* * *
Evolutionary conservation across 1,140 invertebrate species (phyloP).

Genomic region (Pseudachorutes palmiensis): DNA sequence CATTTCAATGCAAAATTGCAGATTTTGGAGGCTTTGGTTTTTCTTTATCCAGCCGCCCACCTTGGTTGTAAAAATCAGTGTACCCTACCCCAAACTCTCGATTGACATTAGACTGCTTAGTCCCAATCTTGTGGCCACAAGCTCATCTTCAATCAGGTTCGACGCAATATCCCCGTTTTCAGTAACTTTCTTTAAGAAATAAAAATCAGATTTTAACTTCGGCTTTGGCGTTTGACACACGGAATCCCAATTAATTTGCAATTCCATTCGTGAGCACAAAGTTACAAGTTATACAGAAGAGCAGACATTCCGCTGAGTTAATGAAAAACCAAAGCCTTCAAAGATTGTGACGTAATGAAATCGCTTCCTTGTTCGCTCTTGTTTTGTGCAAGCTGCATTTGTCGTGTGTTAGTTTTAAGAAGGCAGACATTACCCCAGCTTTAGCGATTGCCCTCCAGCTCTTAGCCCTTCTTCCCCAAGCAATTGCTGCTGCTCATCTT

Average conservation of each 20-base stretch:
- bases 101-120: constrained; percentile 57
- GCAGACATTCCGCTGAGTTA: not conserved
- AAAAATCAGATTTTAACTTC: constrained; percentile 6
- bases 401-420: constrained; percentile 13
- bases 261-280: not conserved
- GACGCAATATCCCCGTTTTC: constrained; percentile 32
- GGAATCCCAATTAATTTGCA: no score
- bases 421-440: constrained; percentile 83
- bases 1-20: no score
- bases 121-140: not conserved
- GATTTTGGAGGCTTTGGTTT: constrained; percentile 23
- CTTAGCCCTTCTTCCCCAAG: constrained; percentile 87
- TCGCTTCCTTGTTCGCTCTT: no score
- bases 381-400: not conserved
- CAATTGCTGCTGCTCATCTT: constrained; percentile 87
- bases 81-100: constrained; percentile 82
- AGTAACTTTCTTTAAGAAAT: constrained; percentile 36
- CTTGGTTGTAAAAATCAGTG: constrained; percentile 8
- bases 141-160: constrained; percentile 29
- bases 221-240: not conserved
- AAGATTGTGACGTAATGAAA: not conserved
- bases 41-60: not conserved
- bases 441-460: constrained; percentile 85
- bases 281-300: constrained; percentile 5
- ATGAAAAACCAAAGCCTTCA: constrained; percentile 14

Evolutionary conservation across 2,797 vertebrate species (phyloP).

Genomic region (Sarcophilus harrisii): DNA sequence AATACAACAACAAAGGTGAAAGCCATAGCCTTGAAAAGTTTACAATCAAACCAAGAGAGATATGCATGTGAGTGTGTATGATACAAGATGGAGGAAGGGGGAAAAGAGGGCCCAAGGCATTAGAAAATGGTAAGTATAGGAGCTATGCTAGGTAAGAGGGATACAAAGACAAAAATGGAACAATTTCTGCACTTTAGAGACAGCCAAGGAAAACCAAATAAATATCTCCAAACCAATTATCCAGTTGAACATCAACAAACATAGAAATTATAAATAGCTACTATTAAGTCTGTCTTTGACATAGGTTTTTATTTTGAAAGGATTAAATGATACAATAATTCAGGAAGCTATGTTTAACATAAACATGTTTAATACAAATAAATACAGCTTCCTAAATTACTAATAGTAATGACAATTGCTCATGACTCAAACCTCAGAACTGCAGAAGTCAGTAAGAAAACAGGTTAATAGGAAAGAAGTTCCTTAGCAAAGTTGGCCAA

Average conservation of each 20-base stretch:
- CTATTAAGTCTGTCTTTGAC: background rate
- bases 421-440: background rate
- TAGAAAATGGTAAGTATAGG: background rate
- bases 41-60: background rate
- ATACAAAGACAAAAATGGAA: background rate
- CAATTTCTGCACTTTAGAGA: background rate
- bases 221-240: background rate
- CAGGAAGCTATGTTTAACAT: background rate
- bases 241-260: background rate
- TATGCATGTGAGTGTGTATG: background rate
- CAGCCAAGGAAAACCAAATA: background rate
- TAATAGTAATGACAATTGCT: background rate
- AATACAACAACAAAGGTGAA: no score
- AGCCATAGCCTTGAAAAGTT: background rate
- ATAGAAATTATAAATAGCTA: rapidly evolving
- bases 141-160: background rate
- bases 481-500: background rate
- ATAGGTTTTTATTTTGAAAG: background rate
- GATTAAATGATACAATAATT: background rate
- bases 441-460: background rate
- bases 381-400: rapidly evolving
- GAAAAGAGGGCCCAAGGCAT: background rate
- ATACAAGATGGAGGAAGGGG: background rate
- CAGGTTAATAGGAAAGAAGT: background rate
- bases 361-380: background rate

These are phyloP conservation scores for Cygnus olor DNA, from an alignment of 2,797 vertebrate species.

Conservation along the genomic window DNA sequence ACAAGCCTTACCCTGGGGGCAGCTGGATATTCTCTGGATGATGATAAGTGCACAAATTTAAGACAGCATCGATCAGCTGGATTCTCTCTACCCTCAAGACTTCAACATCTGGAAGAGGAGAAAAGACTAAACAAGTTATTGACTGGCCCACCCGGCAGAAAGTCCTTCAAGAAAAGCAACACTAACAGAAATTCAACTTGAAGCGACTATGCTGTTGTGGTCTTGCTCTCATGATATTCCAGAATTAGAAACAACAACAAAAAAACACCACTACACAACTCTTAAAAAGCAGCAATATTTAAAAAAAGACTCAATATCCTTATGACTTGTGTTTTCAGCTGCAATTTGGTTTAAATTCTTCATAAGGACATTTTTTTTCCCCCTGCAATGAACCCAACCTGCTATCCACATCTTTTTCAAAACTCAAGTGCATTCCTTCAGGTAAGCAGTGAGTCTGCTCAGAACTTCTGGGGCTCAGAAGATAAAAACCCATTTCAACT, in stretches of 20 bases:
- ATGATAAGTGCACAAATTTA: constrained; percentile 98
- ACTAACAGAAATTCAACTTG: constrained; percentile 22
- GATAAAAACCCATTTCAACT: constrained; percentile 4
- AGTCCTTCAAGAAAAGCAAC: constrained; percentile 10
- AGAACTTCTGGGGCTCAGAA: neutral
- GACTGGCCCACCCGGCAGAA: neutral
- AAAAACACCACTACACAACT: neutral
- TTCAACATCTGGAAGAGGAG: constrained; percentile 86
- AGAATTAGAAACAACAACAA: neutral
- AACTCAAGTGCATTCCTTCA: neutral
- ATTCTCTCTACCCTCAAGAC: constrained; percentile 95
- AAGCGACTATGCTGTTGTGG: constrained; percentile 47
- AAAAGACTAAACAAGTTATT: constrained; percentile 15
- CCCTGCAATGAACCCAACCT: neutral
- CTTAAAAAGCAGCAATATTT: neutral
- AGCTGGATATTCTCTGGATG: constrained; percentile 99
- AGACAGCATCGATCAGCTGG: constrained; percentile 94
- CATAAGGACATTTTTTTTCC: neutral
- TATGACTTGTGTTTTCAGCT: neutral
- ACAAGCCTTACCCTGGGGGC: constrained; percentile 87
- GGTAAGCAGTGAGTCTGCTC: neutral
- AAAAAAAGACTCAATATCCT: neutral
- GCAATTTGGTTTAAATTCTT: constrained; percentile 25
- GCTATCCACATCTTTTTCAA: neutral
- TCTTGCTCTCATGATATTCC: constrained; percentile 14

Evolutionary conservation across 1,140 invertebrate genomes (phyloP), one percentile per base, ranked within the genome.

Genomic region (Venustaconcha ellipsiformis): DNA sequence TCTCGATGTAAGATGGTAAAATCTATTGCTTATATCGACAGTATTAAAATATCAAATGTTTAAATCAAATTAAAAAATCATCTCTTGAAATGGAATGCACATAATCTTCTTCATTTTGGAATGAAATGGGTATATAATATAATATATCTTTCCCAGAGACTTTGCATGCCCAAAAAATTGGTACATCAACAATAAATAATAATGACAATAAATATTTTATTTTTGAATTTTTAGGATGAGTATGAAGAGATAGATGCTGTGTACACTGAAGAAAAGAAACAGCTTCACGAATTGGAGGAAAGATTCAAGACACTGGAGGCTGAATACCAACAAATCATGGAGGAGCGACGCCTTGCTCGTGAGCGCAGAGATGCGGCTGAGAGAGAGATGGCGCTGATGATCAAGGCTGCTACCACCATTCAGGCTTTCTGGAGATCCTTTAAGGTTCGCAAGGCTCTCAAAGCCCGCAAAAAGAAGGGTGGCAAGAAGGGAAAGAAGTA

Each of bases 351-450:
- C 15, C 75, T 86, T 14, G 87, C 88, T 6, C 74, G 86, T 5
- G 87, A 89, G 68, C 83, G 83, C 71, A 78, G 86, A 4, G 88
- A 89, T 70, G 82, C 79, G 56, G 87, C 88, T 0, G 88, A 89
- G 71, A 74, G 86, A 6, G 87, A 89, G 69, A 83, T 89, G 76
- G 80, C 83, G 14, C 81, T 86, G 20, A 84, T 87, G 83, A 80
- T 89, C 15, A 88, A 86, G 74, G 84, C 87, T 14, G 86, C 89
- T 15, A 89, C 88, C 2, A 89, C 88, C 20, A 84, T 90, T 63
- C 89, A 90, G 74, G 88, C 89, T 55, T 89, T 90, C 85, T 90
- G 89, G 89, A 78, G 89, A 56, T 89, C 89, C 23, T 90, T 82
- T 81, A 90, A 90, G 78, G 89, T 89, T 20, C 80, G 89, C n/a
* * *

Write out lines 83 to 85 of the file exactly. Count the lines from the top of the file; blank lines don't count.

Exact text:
- TCTTGCTCTCATGATATTCC: constrained; percentile 14

Evolutionary conservation across 1,140 invertebrate genomes (phyloP), one percentile per base, ranked within the genome.

Genomic region (Venustaconcha ellipsiformis): DNA sequence TCTCGATGTAAGATGGTAAAATCTATTGCTTATATCGACAGTATTAAAATATCAAATGTTTAAATCAAATTAAAAAATCATCTCTTGAAATGGAATGCACATAATCTTCTTCATTTTGGAATGAAATGGGTATATAATATAATATATCTTTCCCAGAGACTTTGCATGCCCAAAAAATTGGTACATCAACAATAAATAATAATGACAATAAATATTTTATTTTTGAATTTTTAGGATGAGTATGAAGAGATAGATGCTGTGTACACTGAAGAAAAGAAACAGCTTCACGAATTGGAGGAAAGATTCAAGACACTGGAGGCTGAATACCAACAAATCATGGAGGAGCGACGCCTTGCTCGTGAGCGCAGAGATGCGGCTGAGAGAGAGATGGCGCTGATGATCAAGGCTGCTACCACCATTCAGGCTTTCTGGAGATCCTTTAAGGTTCGCAAGGCTCTCAAAGCCCGCAAAAAGAAGGGTGGCAAGAAGGGAAAGAAGTA